Project Management Institute

The right fit

THE AGILE Project Manager

Consider these misconceptions when choosing an agile approach.

BY JESSE FEWELL, CST, PMI-ACP, PMP, CONTRIBUTING EDITOR

Over the last few decades, the use of agile approaches has extended beyond IT, becoming more and more mainstream in general business. But as the number of agile adopters increases, the community has become plagued by three specific fallacies.

AGILE OFFICE EQUALS AGILE TEAM

Experts often declare that to be agile, team members need an agile environment. That means shuffling org charts and overhauling human resources policies.

It’s a fallacy that businesses only need the right personnel policies to spark agile thinking. Consider the fact that the heralded Steve Jobs was a notorious micromanager and ruled with an iron fist, even as his company churned out some of the most innovative consumer products. There is much more to agile approaches than a feel-good work environment.

FULL-SCALE OR BUST

At this year’s global agile conference, I heard one speaker ask, “If you benefit from uncertainty, wouldn’t you want more?” More than just responding to change, these agile experts believe creating change is the universal competitive advantage.

“While it seems logical that going to market with shorter and fewer cycles is key to every business model, it’s not always the case.”

But there is a time and a place for smaller pilot projects. Any agile practitioner should know that learning and delivery are not the same. Stanford business professor Jim Collins calls this the difference between bullets and cannonballs. If you’re a wireless provider, using techniques like Lean Startup will help empirically validate new ideas and ventures. But once you’ve proven that 5G works in Manchester, Marseille and Munich (bullets), you can launch larger projects to expand that 5G product across all of the U.K. and Europe (cannonballs).

Iterative learning helps mitigate business risk. Incremental delivery mitigates delivery risk. While these are two very different kinds of agile project models, both are necessary for a strong, sustainable business.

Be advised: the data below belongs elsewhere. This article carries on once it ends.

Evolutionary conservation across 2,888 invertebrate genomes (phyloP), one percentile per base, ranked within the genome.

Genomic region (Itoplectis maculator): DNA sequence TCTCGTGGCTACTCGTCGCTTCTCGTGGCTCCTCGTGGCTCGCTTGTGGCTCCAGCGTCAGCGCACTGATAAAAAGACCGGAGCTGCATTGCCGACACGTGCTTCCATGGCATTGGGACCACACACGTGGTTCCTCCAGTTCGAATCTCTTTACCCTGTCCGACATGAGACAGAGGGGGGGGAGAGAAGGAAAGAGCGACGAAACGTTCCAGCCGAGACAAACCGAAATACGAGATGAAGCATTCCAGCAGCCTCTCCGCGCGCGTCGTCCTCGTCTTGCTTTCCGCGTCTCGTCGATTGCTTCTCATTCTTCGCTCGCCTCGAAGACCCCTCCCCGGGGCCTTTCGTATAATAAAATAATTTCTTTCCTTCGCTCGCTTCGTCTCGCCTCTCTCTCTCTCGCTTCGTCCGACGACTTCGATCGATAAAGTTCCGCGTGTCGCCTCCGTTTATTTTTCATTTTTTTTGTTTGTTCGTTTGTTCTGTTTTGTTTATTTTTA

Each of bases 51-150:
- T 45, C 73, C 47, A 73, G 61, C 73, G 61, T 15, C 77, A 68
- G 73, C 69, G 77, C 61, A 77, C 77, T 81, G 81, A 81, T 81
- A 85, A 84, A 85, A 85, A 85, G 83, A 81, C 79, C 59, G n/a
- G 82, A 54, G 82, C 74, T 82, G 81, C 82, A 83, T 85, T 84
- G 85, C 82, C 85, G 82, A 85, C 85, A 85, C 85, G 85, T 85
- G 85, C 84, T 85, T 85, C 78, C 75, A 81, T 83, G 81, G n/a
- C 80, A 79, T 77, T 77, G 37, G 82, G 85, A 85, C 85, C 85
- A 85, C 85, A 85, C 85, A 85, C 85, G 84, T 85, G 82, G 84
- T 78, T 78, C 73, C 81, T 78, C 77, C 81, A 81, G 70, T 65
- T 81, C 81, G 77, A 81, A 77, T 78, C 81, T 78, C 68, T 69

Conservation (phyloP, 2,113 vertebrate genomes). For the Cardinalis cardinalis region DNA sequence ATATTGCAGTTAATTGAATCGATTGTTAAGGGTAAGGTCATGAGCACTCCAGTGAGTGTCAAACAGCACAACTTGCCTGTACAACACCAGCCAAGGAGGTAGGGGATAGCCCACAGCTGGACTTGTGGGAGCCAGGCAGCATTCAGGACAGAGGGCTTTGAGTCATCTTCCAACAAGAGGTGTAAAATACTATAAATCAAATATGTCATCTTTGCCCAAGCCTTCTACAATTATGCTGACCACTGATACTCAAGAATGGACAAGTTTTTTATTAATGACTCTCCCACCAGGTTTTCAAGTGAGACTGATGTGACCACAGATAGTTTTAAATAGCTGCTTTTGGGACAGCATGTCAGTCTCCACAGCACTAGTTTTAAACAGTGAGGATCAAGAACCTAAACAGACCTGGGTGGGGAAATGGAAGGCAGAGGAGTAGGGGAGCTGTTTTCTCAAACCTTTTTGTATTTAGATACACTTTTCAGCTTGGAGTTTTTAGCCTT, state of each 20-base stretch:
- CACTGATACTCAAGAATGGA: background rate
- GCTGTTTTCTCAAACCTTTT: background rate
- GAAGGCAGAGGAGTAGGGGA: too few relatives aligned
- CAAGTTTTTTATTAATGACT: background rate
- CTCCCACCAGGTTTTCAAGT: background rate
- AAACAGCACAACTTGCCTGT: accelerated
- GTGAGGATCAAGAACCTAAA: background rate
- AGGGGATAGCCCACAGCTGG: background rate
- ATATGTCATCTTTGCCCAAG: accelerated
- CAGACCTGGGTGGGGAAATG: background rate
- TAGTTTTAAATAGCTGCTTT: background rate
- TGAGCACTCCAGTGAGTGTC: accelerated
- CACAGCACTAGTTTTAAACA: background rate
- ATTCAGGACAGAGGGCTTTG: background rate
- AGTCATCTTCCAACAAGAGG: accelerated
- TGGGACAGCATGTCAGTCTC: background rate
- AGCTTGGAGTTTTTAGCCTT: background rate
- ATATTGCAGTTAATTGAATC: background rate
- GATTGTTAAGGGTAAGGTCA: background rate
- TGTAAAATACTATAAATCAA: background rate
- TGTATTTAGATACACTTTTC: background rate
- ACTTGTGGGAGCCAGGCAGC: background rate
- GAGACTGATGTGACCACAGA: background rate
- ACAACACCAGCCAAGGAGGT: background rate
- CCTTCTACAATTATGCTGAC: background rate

ONE SIZE FITS ALL

I hear experts telling us that more agile is better. While it seems logical that going to market with shorter and fewer cycles is the key to every business model, it’s not always the case.

The idea that your strategy fits my business is a fallacy. In reality, choosing among various business models is only one variable; the actual execution can be even more complex:

  • ▪ If you’re building a water pipeline, you don’t need incremental delivery to discover what the customers need as much as you need frequent testing that lowers execution risk.
  • ▪ If you’re a mobile gaming company, your market is too fickle to tolerate any kind of agile release plan.
  • ▪ If you’re a retail company, you face the firm fixed deadlines of a holiday shopping season and will prioritize which highest-value products to deliver.
  • ▪ If you’re a government agency, you want to improve execution, but not as much as you want the increased transparency of frequent reviews and visual management systems.

One size does not fit all. Do not judge your agile maturity merely by your frequency, but by the alignment of your execution to your strategy.

Agile approaches vary in their people policy, business strategy and project execution. Today’s business world demands the modern project manager build his or her projects to be agile in the eye of the right beholder. PM

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Jesse Fewell, CST, PMI-ACP, PMP, is a founder of the PMI Agile Community of Practice and participated on the core team of the Software Extension to the PMBOK® Guide. He can be reached at email@jessefewell.com.

This material has been reproduced with the permission of the copyright owner. Unauthorized reproduction of this material is strictly prohibited. For permission to reproduce this material, please contact PMI.

PM NETWORK DECEMBER 2014 WWW.PMI.ORG

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